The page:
A service of the

Special Issue

New Growth for Europe

Growth can be achieved in many different ways, and the diversity in content and approaches within the articles in this Special Issue are testament to that. What they emphasise above all else, however, is that while growth is necessary, the traditional definitions of economic growth are not suitable for the EU in its current state and going forward. What are needed are sustainable, social and inclusive paths toward new forms of growth in Europe.

Figure of the Month

Growth rate in cumulative output per person employed

Growth rate in cumulative output per person employed

In constant prices, relative to base year (1990)

This figure from “Structural Reforms as a Panacea? The European Productivity and Growth Puzzle” by Daniel Gros shows the effect of various structural reform regimes on growth in the Eurozone over the past 25 years.

New Growth for Europe

After the Brits Have Gone and the Trumpets Have Sounded

Brexit presents new options and chances to re-think the concept of Europe as well as its approach to growth. Mark Blyth argues that the political disaster of Brexit is closely related to the inability of the EU to develop an agenda for future growth that has something to offer to the working classes, who currently find their cause more resolutely defended by the populist right. The political problem supposedly revealed by Brexit is actually an economic one. The EU needs new rules that allow national governments to do for recovery what they deem necessary, even if this contravenes the rules set by an austerity-preaching Commission.

New Growth for Europe

Structural Reforms as a Panacea?

Daniel Gros calls for a more active policy towards improving productivity, as neither cheap money nor structural reforms have shown the desired effects thus far. Not surprisingly, Gros points at a lack of investment as one of the main causes for low growth. Citing a list of growth initiatives launched in the last two decades, he argues that although impressive progress has been made with regard to structural reform, very little of this has turned up in the growth and productivity figures. Gros concludes that more investigation into the causes of the current stagnation is needed before policymakers call for more structural reforms.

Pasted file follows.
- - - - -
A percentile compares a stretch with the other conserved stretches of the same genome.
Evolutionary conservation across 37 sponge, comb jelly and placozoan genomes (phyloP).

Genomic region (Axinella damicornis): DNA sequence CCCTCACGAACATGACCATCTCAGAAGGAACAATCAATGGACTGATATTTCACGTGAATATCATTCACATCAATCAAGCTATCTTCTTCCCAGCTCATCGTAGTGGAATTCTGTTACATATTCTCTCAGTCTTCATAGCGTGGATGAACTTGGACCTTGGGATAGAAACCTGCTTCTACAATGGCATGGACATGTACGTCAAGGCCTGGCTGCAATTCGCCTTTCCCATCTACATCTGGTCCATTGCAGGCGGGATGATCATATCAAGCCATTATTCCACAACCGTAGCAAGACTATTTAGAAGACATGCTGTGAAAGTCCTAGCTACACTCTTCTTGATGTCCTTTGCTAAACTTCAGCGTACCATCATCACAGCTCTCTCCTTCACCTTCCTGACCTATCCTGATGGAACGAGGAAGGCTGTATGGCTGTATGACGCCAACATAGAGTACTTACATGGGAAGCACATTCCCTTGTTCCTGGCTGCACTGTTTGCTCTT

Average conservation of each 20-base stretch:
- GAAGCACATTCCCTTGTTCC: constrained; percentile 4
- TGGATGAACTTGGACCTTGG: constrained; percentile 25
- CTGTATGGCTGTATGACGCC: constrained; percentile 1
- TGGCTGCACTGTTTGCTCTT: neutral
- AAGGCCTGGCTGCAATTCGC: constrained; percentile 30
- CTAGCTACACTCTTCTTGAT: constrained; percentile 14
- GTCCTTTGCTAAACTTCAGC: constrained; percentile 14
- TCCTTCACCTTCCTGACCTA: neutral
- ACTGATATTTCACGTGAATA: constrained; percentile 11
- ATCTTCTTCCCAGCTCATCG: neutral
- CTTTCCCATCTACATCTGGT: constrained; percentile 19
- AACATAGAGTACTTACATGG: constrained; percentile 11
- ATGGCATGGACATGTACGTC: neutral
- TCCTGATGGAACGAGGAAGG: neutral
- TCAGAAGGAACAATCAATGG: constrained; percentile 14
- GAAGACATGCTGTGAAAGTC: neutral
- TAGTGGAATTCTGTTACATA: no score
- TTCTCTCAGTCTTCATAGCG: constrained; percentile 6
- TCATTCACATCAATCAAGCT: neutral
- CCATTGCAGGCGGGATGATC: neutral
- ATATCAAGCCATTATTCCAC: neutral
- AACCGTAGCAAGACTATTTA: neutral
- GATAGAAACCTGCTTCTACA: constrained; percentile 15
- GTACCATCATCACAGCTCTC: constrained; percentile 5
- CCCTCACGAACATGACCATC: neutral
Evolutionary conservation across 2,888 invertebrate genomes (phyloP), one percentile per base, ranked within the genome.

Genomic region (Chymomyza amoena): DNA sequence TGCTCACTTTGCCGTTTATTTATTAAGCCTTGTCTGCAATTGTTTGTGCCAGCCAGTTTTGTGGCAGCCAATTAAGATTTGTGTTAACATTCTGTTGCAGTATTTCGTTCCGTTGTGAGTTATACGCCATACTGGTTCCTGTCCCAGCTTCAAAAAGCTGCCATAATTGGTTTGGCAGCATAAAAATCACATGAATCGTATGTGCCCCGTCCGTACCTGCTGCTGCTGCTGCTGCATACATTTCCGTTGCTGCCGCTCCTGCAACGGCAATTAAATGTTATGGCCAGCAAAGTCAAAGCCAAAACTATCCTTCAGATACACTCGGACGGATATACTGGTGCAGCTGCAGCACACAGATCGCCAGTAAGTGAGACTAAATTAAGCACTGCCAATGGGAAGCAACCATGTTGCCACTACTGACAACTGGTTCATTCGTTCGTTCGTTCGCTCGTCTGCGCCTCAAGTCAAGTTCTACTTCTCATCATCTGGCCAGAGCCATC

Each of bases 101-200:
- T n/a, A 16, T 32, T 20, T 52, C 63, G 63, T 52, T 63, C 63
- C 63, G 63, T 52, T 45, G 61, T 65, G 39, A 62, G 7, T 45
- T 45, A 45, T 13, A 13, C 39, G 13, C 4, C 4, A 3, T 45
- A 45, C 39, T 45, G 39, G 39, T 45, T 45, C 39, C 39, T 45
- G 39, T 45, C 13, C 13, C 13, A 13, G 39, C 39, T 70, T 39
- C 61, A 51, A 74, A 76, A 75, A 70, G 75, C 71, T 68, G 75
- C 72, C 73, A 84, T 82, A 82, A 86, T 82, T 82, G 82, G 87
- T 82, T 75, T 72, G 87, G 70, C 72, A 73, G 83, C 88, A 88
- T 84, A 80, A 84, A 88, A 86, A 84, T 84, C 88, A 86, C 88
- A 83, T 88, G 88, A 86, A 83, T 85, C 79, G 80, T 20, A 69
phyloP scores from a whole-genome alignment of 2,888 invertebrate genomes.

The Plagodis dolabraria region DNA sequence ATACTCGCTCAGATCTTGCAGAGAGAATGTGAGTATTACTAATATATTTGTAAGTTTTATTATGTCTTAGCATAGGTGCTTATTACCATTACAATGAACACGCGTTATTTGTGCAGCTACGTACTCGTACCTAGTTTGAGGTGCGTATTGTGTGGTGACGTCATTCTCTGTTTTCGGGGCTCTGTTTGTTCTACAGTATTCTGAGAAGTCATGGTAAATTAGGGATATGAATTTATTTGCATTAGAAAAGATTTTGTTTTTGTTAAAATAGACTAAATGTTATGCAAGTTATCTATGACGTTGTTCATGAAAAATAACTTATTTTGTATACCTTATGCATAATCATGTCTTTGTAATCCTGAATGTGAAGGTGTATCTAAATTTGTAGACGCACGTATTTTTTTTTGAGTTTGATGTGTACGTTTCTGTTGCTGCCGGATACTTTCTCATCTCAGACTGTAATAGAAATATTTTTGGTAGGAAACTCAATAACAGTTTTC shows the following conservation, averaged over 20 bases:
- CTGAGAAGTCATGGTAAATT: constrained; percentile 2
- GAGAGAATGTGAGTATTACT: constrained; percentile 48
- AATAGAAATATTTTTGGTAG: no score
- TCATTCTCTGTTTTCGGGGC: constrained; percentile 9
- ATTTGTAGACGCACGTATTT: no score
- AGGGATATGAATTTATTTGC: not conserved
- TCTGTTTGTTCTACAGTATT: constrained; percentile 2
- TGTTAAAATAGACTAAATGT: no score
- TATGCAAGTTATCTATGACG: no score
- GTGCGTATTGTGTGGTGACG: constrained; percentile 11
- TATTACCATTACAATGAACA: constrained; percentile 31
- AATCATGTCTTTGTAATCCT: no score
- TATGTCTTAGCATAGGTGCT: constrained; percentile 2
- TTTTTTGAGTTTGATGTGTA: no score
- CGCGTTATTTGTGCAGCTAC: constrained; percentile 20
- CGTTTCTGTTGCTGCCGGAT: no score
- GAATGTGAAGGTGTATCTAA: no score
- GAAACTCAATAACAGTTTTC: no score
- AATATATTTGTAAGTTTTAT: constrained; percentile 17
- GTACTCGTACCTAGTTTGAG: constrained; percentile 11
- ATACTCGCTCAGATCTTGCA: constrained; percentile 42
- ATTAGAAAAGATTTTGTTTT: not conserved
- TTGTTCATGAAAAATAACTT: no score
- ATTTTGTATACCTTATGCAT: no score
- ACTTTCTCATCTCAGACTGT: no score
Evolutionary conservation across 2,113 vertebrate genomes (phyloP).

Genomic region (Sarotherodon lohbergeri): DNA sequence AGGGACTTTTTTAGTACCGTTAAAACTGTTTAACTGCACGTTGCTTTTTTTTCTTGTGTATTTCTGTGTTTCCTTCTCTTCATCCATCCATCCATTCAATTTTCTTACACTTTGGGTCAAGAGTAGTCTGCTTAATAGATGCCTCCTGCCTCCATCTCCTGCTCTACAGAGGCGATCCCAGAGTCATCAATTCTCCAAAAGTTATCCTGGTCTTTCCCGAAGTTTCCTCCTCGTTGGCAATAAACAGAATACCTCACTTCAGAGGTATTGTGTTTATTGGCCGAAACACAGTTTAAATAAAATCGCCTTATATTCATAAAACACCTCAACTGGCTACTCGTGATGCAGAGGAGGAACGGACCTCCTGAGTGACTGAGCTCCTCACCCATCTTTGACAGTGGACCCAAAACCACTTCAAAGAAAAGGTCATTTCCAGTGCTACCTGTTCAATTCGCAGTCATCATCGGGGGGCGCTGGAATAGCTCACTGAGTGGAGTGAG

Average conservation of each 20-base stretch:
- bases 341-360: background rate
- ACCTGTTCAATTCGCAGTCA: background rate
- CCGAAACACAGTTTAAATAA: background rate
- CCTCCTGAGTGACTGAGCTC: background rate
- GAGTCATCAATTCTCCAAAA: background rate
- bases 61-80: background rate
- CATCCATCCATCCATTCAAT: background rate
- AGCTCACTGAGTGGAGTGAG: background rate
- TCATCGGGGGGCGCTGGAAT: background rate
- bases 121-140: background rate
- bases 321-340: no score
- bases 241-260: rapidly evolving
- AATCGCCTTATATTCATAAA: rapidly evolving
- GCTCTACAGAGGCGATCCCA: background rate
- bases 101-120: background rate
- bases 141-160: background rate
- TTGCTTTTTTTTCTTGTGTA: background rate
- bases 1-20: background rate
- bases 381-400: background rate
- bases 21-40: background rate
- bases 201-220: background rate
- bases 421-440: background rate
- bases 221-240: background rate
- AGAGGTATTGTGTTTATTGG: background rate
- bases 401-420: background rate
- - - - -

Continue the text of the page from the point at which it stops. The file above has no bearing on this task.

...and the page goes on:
Quote of the Month

Public Investment for Europe

“For the first time, there is a modest investment plan driven by public policy that expands demand and tries to fill – to a very limited extent – the gap left by the collapse of private investment since the 2008 crisis. For the first time, there is an EU policy action that recognises that markets cannot be considered perfectly capable of identifying appropriate investment opportunities.”

from Mario Pianta's article "Why Europe Needs a Public Investment Plan"

From the Archives

A Modest Proposal for Resolving the Eurozone Crisis

Before his controversial six-month stint as Greece's Finance Minister, Yanis Varoufakis detailed in Intereconomics his proposal for overcoming the eurocrisis. He argued that his policies could be implemented immediately and require none of the moves such as national guarantees or fiscal transfers to which many Europeans are opposed, nor moves towards federation that entail Treaty changes, which electorates are most likely to reject. He juxtaposed his proposal with "the false dilemmas that currently impede clear thinking and immobilise Europe's policymakers".